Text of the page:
Thursday, June 6, 2024

Mystery of the Blue Train by Agatha Christie (A Hercule Poirot Mystery): Read Christie 2024 March Selection


Publication Date: 
March 29, 1928


296 pages


This was the Read Christie 2024 selection for March but I didn't quite get to it in time to review that month. Better late than never though, right? 

The story begins with a prologue that seems to purposefully confuse the reader. Shady characters seem to be discussing jewels and the reader can't quite grasp if these are victims or villains. When Book One begins, Poirot boards Le Train Bleu, the Blue Train, traveling to the French Riviera. So does heiress Katherine Grey and Ruth Kettering, an American who is also wealthy but leaving her husband due to the problems in their marriage. She is also in love with another man and wants to meet up with him. When Ruth is found strangled to death suspicion is immediate due to the priceless jewels she was carrying. Her father, Rufus Van Aldin, had given her an incredibly expensive ruby dubbed "Heart of Fire" and it is found to be missing. He hadn't wanted her to take the jewel with her and is heartbroken that it may have been the cause of her death. 

When Van Aldin and his secretary, Major Knighton ask Poirot to investigate he finds himself delving into Ruth's romantic life. While her love interest, the Comte de la Roche is certainly a suspect, Poirot is not sure he is the one. The clues just don't add up. As he digs further, he finds it strange that Ruth's husband, Derek Kettering was on the same train and seen going into Ruth's compartment but claims he never saw her. Additionally, it is discovered that Derek was conducting an affair of his own with a Parisian dancer, Mirelle, who is not of the best character. She is scheming and manipulative and becomes a suspect due to her jealously and pettiness. Poirot doggedly pursues the case and as it unfolds he realizes the answer is as far from the obvious as he can imagine.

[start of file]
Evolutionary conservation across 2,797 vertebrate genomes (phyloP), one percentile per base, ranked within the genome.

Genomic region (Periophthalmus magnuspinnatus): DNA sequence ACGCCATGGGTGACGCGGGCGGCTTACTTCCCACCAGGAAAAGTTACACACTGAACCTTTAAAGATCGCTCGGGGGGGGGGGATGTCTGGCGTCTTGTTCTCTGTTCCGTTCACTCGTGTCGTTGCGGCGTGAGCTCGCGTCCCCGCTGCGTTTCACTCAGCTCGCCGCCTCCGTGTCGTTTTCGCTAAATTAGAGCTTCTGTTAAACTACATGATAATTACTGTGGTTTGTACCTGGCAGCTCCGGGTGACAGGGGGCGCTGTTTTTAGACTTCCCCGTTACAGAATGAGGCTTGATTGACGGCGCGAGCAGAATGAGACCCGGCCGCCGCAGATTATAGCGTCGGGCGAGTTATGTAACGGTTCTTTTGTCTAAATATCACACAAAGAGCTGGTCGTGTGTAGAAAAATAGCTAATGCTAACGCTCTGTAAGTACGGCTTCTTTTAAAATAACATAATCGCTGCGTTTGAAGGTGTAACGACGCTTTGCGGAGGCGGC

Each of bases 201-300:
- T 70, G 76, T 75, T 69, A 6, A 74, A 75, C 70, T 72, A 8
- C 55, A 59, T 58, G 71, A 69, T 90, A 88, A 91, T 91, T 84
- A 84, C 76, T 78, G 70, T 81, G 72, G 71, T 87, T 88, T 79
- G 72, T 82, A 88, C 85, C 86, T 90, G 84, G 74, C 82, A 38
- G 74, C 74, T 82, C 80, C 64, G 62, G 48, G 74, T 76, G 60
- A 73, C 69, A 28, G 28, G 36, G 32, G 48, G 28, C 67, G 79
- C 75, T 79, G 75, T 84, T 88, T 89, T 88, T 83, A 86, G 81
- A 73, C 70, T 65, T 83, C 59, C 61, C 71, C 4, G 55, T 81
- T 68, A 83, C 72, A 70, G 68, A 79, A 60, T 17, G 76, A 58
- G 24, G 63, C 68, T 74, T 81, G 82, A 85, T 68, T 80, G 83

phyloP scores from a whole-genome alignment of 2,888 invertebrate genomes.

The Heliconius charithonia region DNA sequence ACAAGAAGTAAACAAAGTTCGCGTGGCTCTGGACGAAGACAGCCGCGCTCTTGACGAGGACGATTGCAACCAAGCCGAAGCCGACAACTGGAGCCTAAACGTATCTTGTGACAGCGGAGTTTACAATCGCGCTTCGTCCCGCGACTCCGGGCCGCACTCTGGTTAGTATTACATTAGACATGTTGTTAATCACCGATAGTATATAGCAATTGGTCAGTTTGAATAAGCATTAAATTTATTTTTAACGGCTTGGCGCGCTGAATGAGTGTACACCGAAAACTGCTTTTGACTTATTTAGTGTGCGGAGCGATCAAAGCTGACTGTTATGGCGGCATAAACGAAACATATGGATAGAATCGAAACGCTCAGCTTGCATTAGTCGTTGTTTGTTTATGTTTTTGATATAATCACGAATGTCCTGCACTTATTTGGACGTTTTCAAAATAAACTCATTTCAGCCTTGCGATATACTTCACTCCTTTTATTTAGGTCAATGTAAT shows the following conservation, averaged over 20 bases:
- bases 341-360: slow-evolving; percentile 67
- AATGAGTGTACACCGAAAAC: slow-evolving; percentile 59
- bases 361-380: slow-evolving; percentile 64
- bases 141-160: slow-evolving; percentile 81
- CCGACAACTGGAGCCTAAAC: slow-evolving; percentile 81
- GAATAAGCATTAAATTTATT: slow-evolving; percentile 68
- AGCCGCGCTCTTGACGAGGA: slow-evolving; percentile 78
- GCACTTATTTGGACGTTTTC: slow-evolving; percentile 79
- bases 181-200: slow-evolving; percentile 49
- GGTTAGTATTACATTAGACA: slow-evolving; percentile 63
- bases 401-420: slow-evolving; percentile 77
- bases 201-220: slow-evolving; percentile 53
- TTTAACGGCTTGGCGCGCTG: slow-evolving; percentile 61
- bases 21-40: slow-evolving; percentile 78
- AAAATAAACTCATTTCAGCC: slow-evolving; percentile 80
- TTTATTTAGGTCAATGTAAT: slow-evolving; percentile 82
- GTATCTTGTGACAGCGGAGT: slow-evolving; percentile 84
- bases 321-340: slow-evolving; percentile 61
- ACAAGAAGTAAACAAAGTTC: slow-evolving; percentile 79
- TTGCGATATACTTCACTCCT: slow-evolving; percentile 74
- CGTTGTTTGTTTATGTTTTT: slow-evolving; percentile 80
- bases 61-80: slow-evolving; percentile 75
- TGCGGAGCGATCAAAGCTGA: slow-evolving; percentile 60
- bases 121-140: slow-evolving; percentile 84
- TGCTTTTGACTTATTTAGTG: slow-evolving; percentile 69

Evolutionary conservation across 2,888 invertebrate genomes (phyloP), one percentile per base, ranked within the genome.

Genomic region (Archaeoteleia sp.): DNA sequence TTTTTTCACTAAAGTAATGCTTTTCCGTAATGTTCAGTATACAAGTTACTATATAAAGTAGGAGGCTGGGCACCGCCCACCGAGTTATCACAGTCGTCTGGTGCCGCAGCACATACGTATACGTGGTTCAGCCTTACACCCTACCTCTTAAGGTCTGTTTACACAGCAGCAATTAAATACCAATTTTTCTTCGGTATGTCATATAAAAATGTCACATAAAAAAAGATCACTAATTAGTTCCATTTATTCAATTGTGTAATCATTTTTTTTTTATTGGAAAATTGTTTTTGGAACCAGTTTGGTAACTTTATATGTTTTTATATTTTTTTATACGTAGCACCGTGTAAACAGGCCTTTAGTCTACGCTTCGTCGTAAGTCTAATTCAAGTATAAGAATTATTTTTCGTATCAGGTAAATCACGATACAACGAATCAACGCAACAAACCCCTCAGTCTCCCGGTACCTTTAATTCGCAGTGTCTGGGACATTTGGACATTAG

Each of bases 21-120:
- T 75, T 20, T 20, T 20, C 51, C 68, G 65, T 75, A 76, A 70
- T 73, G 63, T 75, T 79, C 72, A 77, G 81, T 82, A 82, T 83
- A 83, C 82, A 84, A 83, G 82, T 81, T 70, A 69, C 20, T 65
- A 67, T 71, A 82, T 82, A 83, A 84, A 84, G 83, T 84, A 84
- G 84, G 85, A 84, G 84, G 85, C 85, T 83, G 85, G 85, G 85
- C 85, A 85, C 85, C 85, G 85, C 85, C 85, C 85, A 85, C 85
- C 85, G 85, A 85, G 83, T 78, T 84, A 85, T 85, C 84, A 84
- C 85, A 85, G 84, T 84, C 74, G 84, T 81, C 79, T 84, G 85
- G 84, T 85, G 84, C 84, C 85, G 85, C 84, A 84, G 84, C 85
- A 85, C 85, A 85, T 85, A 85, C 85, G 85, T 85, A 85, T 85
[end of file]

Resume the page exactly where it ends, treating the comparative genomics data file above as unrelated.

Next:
My Thoughts:

When I read the synopsis of what the book was about I remember reading "Poirot recreates the crime on the train." I thought that sounded fun. The story and clues were clever and I definitely didn't figure it out ahead of time. The ending was creative and the red herrings throughout the story were entertaining. 

I felt a little sad and sympathetic toward  Ruth. She was shown as a woman unhappy in her marriage and wanting to be with the man she loved but also with a father who desperately wanted her marriage to work out for his own reasons. I even had a fleeting moment where I wondered if he'd been involved in her murder. You will have to read to find out!

Some of the more memorable moments for me were between Derek and MIrelle as she pouts and schemes and I could just hear her in her accent as she whined and threatened. She added that villainous touch that made you dislike her while wanting to hear what she had to say too. 

I enjoyed this one very much and don't agree with some who have said it was thin on character development. I actually found the opposite to be true and I also loved the different ways in which Christie tried to throw in curveballs. It's always interesting to see how each of her books can be viewed so differently by so many. 

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